Again, all and all a fantastic week! I look forward to many more to come :)
mer


Side Note to my last post: Olga makes a wonderful point. I think we all start blogs, keeping journals, writing down thoughts with an initial intent. Oftentimes, that does change, evolve, mold into something else..maybe wonderfully unexpected and even not as intended. At the end of the day, it is our own evolution. By putting it out there, we risk judgement....I guess that is not what I am here to do, so maybe I have mistakenly read too closely. I will work to read with the intent to enjoy others accomplishments and happiness in them, share what my friends want to say, and learn from what is written.

Tuesday, July 31, 2007

Blogs

My friend David, or Dave, (still not sure which he prefers...I think his wife calls him Dave?) and I were having an interesting conversation during our run yesterday. We were discussing what people write in their blogs, titles, and why write. He had recently stumbled upon a guy who seemed suicidal in his, and we wondered what do you do with that information. Really there is nothing to do...

Then we talked about we have seen some people almost tranform their personality in their blog...to almost use it as a forum to pat themselves on the back or talk about how great they are. We thought that those are pretty funny because the self-absorption begins with the title.

What I have decided is my favorite type of blog is one that just gives me a brief glimpse to my friends' lives and what they are thinking. It helps me know when someone is having a good or bad day and so often I follow-up the read with an email to them to check and make sure all is ok. I love to read the light-hearted moments in their lives; it keeps me close to them even when I don't hear from them regularly. It has actually brought me closer to people I may never have been, but in their blog I see a side of them I am very fond of and want to share.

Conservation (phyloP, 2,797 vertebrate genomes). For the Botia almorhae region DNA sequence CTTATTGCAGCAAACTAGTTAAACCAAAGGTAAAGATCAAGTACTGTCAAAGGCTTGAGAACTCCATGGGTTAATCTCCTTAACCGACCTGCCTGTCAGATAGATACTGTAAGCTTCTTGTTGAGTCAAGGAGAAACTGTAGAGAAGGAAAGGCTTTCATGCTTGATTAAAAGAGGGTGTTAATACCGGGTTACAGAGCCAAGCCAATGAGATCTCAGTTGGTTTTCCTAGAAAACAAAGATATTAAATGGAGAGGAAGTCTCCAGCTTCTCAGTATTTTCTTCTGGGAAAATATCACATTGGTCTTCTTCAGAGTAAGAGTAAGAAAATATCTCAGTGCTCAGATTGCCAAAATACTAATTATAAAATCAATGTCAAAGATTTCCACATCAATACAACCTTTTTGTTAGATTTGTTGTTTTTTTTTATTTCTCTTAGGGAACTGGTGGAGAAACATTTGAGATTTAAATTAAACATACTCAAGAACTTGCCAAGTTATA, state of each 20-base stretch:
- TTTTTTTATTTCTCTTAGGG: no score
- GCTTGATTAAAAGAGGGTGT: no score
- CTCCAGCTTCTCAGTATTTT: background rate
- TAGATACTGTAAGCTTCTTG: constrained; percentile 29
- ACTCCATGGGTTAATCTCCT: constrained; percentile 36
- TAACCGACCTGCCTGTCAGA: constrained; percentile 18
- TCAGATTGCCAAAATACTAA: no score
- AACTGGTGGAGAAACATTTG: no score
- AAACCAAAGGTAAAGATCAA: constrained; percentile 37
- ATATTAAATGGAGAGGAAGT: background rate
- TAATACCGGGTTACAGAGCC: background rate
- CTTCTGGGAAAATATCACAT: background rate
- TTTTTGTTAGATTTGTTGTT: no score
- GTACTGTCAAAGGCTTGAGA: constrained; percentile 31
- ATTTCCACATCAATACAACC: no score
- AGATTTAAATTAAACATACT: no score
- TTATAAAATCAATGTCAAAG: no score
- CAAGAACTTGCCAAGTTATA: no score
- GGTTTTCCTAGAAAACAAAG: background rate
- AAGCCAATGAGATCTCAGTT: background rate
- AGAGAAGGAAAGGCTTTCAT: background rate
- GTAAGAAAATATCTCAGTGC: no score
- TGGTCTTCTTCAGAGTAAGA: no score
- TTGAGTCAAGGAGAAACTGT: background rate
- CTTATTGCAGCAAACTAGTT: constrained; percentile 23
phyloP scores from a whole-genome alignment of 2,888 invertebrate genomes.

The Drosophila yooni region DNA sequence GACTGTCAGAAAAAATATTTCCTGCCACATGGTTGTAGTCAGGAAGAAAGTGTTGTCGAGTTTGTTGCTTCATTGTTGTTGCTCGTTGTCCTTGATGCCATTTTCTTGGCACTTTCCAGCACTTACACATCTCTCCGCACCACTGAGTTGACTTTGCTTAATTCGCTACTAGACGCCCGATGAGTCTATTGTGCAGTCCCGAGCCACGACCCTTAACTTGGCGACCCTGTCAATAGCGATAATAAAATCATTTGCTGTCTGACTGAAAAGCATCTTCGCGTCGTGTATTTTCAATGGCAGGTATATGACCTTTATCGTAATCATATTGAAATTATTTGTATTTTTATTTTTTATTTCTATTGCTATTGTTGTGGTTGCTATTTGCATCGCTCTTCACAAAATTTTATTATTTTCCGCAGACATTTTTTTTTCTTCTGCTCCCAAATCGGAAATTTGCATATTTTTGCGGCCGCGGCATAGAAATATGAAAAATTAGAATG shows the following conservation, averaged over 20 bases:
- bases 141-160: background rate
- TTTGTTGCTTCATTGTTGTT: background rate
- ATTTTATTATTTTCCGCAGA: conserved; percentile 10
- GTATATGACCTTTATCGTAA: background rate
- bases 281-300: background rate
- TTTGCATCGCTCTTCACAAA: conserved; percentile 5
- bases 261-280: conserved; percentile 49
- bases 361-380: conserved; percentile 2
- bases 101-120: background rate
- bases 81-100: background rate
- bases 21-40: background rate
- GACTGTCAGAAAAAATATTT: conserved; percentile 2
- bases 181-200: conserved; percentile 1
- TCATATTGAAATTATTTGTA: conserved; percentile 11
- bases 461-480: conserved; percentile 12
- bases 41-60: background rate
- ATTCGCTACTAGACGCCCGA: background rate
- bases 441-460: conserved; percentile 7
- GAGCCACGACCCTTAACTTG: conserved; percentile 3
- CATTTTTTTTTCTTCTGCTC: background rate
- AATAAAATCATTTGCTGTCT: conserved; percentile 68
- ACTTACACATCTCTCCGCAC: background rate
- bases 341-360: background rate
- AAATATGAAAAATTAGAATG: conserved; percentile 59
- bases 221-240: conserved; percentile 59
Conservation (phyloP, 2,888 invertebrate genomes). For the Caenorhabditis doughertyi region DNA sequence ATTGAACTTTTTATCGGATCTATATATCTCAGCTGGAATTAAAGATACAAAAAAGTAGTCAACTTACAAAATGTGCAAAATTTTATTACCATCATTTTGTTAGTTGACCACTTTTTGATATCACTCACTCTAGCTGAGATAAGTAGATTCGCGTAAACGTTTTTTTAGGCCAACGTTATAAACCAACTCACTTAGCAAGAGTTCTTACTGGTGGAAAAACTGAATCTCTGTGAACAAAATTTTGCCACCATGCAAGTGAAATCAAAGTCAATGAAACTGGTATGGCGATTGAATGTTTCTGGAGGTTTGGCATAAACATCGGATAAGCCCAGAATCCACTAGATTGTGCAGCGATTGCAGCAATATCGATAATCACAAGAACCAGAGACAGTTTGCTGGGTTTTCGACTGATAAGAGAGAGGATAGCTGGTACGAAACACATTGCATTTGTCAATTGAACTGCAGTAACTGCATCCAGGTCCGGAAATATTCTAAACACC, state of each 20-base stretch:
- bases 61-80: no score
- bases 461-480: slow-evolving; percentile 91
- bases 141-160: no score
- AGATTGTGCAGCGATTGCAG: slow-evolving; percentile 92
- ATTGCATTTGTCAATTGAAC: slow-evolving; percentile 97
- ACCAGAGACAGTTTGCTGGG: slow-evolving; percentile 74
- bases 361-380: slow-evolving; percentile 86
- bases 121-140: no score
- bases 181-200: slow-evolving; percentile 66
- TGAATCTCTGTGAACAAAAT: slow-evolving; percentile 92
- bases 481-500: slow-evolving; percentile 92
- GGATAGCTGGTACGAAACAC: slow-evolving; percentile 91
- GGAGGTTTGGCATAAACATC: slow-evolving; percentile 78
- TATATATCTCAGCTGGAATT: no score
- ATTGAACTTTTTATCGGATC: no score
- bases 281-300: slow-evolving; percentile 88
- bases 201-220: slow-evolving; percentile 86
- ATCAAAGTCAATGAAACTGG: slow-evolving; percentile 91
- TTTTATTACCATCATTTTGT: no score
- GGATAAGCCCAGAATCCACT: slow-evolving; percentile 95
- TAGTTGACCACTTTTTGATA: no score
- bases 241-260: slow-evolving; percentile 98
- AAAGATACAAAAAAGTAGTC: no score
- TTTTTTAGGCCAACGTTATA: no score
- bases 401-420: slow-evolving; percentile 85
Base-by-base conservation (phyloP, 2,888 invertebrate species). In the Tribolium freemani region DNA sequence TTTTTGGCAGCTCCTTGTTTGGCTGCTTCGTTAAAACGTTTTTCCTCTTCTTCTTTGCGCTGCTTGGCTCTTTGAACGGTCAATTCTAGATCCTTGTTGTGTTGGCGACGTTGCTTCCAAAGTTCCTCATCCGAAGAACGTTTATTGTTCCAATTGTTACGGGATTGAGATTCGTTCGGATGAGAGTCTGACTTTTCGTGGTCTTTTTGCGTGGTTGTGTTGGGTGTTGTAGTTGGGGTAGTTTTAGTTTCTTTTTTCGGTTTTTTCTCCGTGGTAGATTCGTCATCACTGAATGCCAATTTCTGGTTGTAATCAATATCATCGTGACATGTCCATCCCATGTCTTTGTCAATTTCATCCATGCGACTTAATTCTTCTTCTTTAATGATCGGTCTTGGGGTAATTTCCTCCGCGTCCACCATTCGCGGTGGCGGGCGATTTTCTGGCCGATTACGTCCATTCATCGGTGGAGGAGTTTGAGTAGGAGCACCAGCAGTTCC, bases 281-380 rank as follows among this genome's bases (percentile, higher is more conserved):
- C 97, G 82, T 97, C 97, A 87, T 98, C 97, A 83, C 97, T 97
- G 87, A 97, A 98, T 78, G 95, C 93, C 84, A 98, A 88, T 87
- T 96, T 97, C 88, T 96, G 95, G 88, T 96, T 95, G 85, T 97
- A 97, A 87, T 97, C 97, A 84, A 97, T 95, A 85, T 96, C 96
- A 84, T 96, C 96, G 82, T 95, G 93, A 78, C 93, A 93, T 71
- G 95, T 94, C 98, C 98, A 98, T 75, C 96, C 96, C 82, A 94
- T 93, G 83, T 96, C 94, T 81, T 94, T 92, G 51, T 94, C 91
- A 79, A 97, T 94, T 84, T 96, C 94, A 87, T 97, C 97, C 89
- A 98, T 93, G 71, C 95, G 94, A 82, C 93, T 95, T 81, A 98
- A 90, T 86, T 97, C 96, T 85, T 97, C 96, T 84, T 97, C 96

On a side note to this I have to say that nothing quite beats the emails or time I share with all of my friends...especially those that don't keep blogs.

Now, unlike David/Dave, I am not going to start blog-hopping...I just am not that interested I must say. But, I will continue to read on and glimpse in...the funny, the happy, the busy, and even the self-absorbed. Isn't that why we write??
mer

Saturday, July 14, 2007

My Family

This morning as I was talking to Gabe I thought back to my first summer in Austin. I had met Joe and Joyce before, but not many others. I had been running trails already for sometime, but as a Houstonian a different community. In Houston I had my immediate family and my best friends, who were also my running partners. In Austin I had neither.

It was that first summer that I found my Austin family...I just didn't totally remember that until today. It was Sundays at Bull Creek with Henry, Mike, Jim and sometimes Robert and Diana....and of course Joe with an appearance or two. It was Thursday evenings at Ladera with Paul, Joe, Joyce once, and even their kids. Joe was there to teach Paul and I how to run downhill like we meant it. Then it was oh so many runs with Shan on every trail, and up and down Jester. Little by little I met oh so many more of this group, and always felt a part of it. I was always included, and always enjoyed my time with them. But all of this became so much more than running to me, they became my extended family.

As time has gone on in Austin, and our life has settled, I find that I do so many more runs on my own and spend so much less time with people I used to make time for...until this past week.